Editor's note: This article was updated on 1/20 to accurately reflect the departments housed in Holden Hall.
As the 2010s have officially come to a close, a new door has opened on the ‘20s and Virginia Tech has big plans for the future of its campus, or rather campuses. Here is what you can expect to see during the ‘20s and beyond.
Construction this past fall semester has been a staple and common sight on Tech’s campus. Holden Hall, for example, the Virginia Tech building built in 1940, that housed the Mining Engineering Department and the Materials Science and Engineering Department, was demolished before the onlookers outside of Turner during the fall of 2019. This old structure stood as the pinnacle of collegiate architecture with its ivy-covered Hokie Stone, professors’ offices that had the air of old paperbacks and antiquated laboratory interiors. It is now closed for renovation.
Despite the minor irritants that surround the renovation, it will create more classroom space on campus in the new wing with its Center for Autonomous Mining and Robotics, new labs pertinent to future innovation and research. After remodeling, there will be a new four-story wing, an east wing and another three-story wing.
Much like Holden Hall, Virginia Tech’s other current construction project is that of the Creativity and Innovation District located near the residential side of campus across from Squires and the Graduate Life Center. The innovation District will house 600 new students, a Living and Learning Community and more space with social and academic settings.
Many students are annoyed at just how cumbersome construction is, despite how it yields a beneficial outcome.
“I don’t mind the construction because I know that Tech is changing the school for bigger and better things that we can benefit from, but it does get distracting and difficult when roads are blocked off due to construction. They’re trying to build the school for our future, but currently it is kind of in the way,” said Amanda Meccia, a sophomore majoring in psychology.
Although challenging to think so far ahead, such construction will become commonplace throughout the ‘20s, ‘30s and ‘40s. With plans to double in size as a university by 2047, Virginia Tech’s main campus plans to make West Campus Drive the center of campus in which buildings will erect around the Duck Pond to reflect the layout surrounding that of the Drillfield.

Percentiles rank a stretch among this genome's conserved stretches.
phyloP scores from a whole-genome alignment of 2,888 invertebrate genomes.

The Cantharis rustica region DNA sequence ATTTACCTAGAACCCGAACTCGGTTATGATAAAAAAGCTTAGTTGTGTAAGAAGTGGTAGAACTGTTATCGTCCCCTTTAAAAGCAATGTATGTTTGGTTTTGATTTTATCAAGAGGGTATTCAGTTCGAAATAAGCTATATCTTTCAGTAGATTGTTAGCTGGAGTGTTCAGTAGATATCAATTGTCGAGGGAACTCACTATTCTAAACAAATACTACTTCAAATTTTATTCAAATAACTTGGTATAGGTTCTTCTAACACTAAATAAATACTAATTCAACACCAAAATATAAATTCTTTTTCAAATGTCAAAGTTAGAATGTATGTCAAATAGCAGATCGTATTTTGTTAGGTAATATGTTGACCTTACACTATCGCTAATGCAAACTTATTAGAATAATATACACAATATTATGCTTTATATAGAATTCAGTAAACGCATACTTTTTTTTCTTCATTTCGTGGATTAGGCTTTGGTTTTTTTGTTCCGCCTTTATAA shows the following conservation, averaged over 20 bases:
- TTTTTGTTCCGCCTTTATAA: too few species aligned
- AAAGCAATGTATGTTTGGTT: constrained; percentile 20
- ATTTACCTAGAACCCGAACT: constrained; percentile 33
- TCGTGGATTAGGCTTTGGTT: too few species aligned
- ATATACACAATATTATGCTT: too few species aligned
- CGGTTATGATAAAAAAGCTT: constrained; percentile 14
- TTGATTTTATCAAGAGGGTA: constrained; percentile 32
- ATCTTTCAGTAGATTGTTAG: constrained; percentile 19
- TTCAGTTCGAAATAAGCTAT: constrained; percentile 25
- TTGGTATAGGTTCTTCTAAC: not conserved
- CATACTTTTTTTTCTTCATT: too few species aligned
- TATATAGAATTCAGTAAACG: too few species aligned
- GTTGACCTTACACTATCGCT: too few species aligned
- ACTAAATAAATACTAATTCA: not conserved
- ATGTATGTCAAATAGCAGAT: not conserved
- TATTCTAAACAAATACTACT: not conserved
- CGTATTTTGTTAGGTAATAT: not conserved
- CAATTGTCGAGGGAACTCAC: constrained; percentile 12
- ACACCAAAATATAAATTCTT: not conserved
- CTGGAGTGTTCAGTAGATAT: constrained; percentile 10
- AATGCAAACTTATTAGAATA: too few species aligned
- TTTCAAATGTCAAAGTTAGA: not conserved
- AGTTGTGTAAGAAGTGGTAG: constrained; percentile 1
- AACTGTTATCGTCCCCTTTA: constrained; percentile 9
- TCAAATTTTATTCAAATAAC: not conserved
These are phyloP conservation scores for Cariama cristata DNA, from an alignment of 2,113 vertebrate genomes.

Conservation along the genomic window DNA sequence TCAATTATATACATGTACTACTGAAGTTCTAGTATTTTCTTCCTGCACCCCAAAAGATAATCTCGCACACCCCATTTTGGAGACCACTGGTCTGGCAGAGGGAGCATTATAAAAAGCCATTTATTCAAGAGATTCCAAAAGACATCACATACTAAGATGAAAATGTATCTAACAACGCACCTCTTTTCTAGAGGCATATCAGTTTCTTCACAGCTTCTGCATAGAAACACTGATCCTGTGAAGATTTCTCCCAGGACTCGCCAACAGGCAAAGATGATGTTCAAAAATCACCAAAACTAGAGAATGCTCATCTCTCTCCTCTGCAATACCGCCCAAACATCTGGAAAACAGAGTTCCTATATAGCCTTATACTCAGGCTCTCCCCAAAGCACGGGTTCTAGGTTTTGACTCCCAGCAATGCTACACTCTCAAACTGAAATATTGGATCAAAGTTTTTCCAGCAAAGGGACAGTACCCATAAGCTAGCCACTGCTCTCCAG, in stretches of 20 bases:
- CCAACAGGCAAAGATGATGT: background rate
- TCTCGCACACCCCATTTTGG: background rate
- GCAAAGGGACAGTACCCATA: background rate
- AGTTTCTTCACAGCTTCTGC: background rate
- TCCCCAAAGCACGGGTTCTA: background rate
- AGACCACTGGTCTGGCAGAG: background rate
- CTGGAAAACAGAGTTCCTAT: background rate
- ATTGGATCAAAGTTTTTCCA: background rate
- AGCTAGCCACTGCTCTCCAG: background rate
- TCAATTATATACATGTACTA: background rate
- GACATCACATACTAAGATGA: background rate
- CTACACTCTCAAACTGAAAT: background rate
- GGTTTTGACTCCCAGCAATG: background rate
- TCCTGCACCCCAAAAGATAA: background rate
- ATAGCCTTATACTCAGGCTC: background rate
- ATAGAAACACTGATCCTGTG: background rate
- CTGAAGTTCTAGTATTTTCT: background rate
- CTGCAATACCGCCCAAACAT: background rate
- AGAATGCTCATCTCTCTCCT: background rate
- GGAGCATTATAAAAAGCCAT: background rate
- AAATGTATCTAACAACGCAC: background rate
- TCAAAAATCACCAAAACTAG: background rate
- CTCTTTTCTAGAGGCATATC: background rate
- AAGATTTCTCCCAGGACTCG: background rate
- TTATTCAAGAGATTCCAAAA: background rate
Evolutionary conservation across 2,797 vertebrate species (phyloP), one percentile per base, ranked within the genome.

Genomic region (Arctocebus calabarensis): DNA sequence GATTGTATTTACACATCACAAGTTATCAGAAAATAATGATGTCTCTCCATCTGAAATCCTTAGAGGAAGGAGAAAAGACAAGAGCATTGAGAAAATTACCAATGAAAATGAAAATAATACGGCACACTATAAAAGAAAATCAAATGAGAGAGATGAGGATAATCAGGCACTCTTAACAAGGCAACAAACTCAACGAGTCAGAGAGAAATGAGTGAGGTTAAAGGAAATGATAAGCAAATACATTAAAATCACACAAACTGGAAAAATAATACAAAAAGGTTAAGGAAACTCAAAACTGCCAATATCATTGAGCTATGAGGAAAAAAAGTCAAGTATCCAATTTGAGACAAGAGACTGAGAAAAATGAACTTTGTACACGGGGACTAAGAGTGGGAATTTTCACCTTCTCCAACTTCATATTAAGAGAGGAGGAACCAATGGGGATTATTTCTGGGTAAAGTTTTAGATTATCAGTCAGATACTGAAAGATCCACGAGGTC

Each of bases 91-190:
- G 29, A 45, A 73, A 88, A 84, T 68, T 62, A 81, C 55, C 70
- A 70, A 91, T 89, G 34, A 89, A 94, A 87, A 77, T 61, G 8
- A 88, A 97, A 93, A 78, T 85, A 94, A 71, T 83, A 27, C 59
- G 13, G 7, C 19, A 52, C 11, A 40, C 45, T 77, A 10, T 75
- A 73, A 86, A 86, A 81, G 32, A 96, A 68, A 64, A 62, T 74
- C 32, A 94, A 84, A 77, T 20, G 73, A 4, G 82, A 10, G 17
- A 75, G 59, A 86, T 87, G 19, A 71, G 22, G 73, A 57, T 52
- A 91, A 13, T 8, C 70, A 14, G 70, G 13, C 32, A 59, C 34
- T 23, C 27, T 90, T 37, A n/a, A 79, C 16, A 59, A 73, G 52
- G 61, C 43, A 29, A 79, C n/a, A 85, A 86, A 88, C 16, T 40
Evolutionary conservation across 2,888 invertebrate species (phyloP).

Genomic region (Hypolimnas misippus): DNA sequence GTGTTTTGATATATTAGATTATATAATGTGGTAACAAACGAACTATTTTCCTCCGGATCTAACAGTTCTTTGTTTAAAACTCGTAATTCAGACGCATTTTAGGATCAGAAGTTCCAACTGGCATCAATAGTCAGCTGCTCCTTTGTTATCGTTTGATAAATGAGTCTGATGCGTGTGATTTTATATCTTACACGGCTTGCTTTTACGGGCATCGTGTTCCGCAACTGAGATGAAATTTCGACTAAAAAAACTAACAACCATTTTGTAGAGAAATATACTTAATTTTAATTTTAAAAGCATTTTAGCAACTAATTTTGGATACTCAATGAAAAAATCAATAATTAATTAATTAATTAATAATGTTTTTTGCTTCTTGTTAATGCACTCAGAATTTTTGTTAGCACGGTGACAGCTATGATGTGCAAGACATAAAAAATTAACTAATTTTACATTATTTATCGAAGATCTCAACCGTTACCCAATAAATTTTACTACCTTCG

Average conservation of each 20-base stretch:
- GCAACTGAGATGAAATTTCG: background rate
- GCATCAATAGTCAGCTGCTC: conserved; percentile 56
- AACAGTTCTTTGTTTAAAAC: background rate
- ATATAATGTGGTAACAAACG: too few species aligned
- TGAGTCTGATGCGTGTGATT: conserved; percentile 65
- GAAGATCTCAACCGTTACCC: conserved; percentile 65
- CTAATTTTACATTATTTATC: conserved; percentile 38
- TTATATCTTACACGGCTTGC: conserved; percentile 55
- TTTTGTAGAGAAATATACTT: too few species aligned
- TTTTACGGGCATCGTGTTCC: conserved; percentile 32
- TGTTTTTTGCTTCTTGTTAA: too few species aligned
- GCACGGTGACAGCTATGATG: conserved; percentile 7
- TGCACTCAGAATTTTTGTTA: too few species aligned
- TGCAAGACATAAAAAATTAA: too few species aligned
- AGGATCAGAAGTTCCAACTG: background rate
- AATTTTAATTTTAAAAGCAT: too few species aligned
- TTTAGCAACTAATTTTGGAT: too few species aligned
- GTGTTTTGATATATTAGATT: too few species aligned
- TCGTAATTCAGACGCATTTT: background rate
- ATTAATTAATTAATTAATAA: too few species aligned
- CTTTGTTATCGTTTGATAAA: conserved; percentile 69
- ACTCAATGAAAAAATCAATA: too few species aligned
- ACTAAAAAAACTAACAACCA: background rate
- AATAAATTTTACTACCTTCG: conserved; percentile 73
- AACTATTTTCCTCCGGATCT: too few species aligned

A growing Hokie population is set to accompany campus growth in the coming decade. The over enrollment for the class of 2023 can be anticipated during the coming decade as well as Virginia Tech seeks to increase in size.
“I think it’s good that VT will finally have enough space to hold the students they accept,” said Sarah Kate Simmons, a sophomore majoring in animal and poultry sciences. “I’m all for becoming a bigger school and accepting more Hokies, but we should make sure there’s enough space for them.”
Beyond the campus in Blacksburg, classrooms, spaces for new startups/research, offices and areas for alumni events are to be constructed. Virginia Tech’s Innovation Campus in Alexandria is set to develop as a new hotspot for technology startups. As the campus is developing in tandem with Amazon’s new headquarters, students at Virginia Tech serve as possible employees to enter Amazon’s workforce. The massive size of the current freshman class is often attributed to the presence of Amazon near the Innovation Campus; this being frequently known as the Amazon effect.
Despite the larger campus, the university seeks to decrease 1990 emissions levels by 80% before 2050. The university hopes to make use of natural gas for 80% of its fuel source, a plan possibly stimulated by protests on campus during the fall of 2019.
A growing campus comes with its aches and pains; dealing with frequent loud bangs and the sound of machinery at all hours of the day is just going to be the price that Tech students pay. The ‘20s will continue to see construction, immense expansion and more and more Hokies. After all, who’s to say having more Hokies is a bad thing?